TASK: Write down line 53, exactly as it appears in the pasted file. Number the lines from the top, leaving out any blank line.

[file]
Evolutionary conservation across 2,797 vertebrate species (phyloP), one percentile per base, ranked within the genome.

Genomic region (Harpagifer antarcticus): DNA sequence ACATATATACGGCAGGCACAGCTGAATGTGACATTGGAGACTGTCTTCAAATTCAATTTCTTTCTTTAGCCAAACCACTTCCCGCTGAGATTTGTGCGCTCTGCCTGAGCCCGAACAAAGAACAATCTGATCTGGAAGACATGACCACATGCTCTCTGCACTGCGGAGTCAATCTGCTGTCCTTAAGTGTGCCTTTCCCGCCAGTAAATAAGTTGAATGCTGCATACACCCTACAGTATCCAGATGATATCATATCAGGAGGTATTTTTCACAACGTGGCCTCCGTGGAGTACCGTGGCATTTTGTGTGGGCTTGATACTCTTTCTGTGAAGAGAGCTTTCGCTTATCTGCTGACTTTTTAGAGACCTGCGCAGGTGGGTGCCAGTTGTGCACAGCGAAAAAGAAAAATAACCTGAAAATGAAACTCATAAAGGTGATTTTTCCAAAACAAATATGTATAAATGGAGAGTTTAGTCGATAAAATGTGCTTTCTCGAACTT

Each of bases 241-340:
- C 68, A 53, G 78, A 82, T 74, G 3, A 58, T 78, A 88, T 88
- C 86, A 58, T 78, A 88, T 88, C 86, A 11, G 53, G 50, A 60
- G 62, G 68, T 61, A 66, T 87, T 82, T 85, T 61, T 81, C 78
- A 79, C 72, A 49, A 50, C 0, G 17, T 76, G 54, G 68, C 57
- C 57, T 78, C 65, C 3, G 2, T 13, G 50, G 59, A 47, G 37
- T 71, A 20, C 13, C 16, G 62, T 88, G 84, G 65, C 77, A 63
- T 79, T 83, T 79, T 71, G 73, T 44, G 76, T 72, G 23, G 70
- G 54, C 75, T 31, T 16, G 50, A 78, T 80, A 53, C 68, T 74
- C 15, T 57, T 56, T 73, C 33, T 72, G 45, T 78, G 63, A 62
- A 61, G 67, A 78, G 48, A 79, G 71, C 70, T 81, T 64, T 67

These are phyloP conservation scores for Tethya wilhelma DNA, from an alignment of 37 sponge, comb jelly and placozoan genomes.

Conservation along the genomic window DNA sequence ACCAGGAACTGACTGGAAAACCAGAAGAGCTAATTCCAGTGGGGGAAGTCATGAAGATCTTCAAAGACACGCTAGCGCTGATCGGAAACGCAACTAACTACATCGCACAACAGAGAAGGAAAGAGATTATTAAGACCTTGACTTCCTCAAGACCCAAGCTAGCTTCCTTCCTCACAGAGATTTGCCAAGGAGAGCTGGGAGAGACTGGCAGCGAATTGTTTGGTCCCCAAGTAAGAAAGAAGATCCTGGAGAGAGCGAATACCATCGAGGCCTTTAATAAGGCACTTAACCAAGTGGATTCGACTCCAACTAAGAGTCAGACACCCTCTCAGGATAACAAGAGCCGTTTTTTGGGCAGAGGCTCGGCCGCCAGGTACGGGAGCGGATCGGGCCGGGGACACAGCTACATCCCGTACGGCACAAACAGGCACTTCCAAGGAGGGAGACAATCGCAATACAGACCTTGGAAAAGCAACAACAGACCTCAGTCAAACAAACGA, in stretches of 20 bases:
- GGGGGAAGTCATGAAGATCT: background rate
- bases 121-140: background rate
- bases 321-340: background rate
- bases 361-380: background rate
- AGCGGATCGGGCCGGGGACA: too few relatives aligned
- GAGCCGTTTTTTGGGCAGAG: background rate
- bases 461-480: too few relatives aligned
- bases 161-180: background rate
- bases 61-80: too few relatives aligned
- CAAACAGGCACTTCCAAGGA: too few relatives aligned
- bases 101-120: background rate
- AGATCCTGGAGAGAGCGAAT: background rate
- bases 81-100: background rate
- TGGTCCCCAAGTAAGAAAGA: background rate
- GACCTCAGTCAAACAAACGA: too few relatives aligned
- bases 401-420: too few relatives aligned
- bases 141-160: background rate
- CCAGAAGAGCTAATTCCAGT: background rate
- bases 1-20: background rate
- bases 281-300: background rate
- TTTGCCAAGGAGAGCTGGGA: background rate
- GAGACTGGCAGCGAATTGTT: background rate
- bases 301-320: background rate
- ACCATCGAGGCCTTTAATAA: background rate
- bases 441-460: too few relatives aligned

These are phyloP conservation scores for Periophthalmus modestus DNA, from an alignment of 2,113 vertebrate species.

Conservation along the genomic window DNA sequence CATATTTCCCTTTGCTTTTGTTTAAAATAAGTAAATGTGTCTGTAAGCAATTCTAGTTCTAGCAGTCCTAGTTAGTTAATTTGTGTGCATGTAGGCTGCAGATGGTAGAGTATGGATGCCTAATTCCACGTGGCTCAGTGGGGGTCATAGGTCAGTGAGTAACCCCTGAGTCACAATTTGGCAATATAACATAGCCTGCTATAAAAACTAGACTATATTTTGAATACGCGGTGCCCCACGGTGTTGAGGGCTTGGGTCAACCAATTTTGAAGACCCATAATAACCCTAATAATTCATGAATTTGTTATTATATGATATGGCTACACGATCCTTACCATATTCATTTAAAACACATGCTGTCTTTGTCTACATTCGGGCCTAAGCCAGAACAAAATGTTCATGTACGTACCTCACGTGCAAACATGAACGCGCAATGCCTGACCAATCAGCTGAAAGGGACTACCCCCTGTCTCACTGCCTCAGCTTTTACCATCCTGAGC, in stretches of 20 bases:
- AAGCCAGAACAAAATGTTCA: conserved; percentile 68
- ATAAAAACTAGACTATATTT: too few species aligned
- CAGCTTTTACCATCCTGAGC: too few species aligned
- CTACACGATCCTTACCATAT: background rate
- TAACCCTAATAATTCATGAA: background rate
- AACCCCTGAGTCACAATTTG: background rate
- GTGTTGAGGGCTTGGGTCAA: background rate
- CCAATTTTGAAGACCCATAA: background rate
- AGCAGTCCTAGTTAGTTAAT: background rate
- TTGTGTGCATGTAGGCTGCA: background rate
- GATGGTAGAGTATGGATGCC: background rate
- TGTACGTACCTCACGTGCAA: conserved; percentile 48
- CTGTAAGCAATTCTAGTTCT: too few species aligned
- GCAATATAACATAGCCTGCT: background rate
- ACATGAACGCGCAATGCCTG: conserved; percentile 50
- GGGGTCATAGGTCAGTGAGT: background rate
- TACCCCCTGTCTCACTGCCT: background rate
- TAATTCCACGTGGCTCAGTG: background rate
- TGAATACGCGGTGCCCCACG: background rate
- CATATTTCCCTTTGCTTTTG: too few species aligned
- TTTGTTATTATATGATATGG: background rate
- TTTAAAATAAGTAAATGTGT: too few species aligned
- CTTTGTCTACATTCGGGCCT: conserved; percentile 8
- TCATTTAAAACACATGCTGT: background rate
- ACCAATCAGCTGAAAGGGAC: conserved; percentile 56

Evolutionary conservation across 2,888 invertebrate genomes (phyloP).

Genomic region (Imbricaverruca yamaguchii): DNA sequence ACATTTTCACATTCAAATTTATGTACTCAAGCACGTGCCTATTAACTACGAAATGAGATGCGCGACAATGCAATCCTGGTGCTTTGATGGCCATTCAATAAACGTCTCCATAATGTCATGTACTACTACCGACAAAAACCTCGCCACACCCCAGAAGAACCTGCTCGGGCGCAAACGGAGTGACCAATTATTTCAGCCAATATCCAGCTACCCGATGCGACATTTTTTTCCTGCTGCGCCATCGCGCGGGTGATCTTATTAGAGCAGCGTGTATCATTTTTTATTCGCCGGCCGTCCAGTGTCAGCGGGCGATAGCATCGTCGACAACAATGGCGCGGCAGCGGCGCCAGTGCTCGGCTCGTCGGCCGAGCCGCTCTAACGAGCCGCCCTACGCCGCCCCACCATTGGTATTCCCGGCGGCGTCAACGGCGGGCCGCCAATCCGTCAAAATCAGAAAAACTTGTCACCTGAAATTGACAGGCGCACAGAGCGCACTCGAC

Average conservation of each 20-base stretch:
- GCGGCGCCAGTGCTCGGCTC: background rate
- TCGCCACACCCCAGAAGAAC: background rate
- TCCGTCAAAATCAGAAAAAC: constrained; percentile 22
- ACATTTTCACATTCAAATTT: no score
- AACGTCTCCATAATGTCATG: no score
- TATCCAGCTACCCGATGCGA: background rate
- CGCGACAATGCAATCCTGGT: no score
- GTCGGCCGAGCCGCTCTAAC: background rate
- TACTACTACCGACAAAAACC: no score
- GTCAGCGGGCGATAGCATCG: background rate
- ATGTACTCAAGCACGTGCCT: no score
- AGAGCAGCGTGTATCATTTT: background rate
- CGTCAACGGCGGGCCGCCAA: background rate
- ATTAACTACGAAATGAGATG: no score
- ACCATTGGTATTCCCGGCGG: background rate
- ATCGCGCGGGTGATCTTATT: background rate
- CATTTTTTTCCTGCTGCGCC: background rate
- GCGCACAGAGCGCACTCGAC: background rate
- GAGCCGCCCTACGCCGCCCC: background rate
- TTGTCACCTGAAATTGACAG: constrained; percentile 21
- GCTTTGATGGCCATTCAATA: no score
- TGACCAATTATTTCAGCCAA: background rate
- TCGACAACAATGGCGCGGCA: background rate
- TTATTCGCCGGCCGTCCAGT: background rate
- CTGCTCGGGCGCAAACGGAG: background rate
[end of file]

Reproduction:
- GATGGTAGAGTATGGATGCC: background rate